January 12, 2016 Debuts: Middle Grade
"Is it ever right to keep something that doesn't belong to you?" That's the question that haunts ten-year-old Lizzie as she adjusts to life as an evacuee in the remote Yorkshire valley of Swainedale. Set at the beginning of World War II, LIZZIE AND THE LOST BABY is told from the dual perspectives of Lizzie and Elijah, a thirteen-year-old gypsy. To answer the question Lizzie must grapple with her own conscience and deal with the intolerance and prejudices of her hosts.
Blackford’s debut is an atmospheric, emotion-filled journey for worried Elijah (who unwillingly left his baby sister under a tree) and sympathetic Lizzie, who wrestles with her conflicted feelings when the family she and Peter are staying with decides to keep the baby—even after they know where she really belongs.
Mars in 1816 is a world of high society, deadly danger, and strange clockwork machines. Pterodactyls glide through the sky, automatic servants hand out sandwiches at elegant garden parties, and in the north, the great dragon tombs hide marvels of Ancient Martian technology.
Twelve-year-old Edward Sullivan has always dreamed of becoming a spy like the ones he reads of in his favorite sci-fi magazine, Thrilling Martian Tales. Instead, he spends his days keeping his eccentric family from complete disaster . . . that is, until the villainous archaeologist Sir Titus Dane kidnaps Edward's parents as part of a scheme to loot an undiscovered dragon tomb. Edward sets out on a perilous journey to save his parents and protect the dragon tombs in the process. Turns out spywork is a bit more challenging than he had imagined.
"Abundant humor, intricate worldbuilding details, and precisely timed slapstick and mayhem mesh as neatly as the gears and levers of the water abacus, producing a gorgeously articulated clockwork of a novel."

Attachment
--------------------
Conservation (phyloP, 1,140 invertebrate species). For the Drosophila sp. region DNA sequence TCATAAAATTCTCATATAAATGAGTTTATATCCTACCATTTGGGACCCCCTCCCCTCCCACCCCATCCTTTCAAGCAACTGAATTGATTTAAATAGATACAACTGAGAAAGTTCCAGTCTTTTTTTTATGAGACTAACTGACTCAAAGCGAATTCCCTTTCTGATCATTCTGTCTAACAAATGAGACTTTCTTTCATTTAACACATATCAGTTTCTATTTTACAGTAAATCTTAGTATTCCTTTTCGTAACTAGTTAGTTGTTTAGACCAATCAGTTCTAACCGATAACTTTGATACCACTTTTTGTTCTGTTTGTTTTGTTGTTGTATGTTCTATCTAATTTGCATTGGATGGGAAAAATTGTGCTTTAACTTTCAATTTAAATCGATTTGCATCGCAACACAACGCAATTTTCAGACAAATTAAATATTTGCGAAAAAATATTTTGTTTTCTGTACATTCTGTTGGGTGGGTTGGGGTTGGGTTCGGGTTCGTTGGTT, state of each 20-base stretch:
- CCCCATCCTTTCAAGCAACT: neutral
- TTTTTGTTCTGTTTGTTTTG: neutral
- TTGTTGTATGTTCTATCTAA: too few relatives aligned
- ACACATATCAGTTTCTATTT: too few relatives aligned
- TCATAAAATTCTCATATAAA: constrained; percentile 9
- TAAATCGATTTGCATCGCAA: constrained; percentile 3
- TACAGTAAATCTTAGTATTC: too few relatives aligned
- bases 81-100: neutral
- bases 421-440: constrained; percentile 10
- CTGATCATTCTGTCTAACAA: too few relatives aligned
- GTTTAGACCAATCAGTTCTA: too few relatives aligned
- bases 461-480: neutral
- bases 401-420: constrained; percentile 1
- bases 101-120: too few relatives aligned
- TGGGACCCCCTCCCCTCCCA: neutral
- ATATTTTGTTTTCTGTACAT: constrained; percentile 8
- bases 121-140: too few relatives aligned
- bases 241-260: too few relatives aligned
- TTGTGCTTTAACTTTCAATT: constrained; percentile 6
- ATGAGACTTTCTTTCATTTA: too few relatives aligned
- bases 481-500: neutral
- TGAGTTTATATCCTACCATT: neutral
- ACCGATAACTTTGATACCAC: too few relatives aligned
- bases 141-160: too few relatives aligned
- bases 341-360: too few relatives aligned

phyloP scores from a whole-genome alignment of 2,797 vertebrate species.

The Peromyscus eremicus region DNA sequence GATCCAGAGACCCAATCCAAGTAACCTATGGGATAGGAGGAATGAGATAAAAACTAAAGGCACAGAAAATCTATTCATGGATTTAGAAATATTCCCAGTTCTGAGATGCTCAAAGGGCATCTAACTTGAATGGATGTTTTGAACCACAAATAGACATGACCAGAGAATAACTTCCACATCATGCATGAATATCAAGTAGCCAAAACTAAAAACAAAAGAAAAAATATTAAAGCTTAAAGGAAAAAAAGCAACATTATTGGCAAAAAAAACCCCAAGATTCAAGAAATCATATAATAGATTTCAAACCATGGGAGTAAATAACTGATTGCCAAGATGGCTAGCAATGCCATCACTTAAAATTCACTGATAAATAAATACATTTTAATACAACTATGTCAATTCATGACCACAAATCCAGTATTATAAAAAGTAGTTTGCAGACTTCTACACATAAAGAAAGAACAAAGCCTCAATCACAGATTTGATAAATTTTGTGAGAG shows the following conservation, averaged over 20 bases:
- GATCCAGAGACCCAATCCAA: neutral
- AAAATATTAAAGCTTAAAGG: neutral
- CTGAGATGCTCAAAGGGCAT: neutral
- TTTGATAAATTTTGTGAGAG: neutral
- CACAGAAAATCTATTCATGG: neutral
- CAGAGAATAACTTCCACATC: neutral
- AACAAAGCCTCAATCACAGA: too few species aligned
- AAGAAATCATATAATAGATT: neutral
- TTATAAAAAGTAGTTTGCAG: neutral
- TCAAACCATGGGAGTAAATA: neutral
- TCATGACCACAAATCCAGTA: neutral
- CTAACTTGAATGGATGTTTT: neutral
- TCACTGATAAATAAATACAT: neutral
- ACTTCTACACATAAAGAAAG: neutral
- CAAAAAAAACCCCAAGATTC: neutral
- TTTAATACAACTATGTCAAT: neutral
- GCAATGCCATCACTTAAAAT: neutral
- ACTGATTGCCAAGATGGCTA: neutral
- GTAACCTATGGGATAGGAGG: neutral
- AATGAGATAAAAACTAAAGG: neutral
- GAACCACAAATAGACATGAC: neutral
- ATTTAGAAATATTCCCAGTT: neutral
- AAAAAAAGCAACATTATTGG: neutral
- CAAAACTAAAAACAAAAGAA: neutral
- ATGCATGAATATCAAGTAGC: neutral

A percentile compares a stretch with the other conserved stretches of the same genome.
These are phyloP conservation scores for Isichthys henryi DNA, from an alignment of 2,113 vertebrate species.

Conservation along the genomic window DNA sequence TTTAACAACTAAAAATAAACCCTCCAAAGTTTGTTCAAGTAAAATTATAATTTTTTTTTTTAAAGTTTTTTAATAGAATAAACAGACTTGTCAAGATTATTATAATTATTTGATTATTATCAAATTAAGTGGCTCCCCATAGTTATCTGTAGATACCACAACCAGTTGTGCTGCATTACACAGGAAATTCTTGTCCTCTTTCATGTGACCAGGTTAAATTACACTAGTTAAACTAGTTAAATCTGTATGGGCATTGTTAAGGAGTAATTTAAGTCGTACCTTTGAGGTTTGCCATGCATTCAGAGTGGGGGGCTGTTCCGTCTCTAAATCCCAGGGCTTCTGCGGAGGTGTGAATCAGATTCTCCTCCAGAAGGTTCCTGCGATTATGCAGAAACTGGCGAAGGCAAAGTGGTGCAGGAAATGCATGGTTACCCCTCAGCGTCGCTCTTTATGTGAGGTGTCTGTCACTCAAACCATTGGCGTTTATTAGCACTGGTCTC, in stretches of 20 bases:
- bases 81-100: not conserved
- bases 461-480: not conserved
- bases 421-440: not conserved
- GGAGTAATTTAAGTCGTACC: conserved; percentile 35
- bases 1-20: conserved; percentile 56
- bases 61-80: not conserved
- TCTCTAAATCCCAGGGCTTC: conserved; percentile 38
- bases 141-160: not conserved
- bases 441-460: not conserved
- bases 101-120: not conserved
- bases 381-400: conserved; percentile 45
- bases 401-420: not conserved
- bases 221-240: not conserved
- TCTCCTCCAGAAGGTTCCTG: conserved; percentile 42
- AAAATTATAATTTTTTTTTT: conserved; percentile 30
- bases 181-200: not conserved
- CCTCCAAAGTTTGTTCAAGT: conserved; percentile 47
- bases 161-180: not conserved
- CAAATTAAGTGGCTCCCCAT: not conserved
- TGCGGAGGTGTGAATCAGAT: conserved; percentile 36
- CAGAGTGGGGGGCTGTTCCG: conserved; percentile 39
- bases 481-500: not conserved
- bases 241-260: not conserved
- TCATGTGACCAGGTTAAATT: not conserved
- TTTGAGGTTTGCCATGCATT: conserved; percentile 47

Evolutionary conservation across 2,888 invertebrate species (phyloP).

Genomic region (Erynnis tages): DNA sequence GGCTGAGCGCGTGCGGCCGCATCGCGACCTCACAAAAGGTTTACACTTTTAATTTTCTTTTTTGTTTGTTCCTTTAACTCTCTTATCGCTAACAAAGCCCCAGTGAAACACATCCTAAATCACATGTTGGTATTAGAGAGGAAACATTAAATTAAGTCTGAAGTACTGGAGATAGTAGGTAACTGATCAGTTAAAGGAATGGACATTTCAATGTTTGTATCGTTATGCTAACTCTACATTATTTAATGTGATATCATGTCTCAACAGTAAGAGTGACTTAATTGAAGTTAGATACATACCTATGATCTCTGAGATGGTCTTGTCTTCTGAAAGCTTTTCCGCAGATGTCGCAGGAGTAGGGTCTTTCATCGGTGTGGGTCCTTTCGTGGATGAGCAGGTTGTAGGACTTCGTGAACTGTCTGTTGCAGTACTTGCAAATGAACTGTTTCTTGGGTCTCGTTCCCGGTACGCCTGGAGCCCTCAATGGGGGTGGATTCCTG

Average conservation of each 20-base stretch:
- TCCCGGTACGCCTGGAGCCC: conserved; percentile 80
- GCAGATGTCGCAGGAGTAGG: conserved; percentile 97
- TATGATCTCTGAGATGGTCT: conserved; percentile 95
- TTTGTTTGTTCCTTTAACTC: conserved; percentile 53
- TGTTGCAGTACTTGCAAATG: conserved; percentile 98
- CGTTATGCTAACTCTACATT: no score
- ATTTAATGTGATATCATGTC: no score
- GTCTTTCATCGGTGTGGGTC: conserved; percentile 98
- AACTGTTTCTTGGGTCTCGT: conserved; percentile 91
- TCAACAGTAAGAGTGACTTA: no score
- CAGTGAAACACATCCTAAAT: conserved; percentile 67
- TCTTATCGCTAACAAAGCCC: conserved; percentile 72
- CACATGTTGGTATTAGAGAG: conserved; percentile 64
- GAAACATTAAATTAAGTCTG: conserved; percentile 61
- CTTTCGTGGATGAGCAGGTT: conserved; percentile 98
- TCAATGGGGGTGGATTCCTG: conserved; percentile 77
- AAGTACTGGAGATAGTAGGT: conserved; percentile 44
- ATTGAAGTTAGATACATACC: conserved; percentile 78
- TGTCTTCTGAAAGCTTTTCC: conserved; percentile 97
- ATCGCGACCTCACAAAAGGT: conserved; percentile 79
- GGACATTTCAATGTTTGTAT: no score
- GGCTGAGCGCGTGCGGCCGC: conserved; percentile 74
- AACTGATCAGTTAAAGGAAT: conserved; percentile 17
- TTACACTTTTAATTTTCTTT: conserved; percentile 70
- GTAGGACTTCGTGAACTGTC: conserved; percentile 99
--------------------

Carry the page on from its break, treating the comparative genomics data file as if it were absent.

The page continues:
"Engaging characters and an action-packed plot are bolstered by some meaningful observations on Martian colonialism... This will appeal to fans of zany adventure tales."
"Samphire is clearly having the time of his life with this yarn, leavening character types with emotional honesty . . . A bit Tom Swift-meets-early Heinlein, joyfully modernizing space pulp for a new audience."
My review: I love to read adventurous sci fi & fantasy in part because I love to imagine visiting amazing, impossible places, but I am not even kidding when I say I am REALLY VERY ANGRY that I cannot visit the Victorian-era pterodactyl-infested steampunk Mars that Patrick Samphire has imagined in this book.
I want to see all of it! The deserts and wastelands and museums and garden parties and airships! This is SUCH an imaginative book, full of so many things that are 100% pure joy and adventure and FUN. It's like being transported into an old school Golden Era sci fi adventure without any of the icky backwards old school tropes. (Indeed, the girls are just as clever and fierce as the boys--more so, in many instances--and there's some subtle commentary on class issues and colonialism that demonstrates the author knows exactly what kind of story he is paying homage to, and exactly which parts of those stories are best left in the past.)
Edward is a delightful narrator. He's a twelve-year-old boy who feels like he needs to take responsibility for his eccentric, absent-minded family members, so he's always getting in over his head, and needs a bit of a help learning to rely on the strength and smarts of the people around him to solve the barrage of problems and dangers headed his way. He's not always right, but he's not always wrong either, and it's glorious fun to watch him get into trouble over and over again.
This book is absolutely a delight. I read through it in one evening, barely looking up from the pages, and I don't regret a second of it. Highly recommended!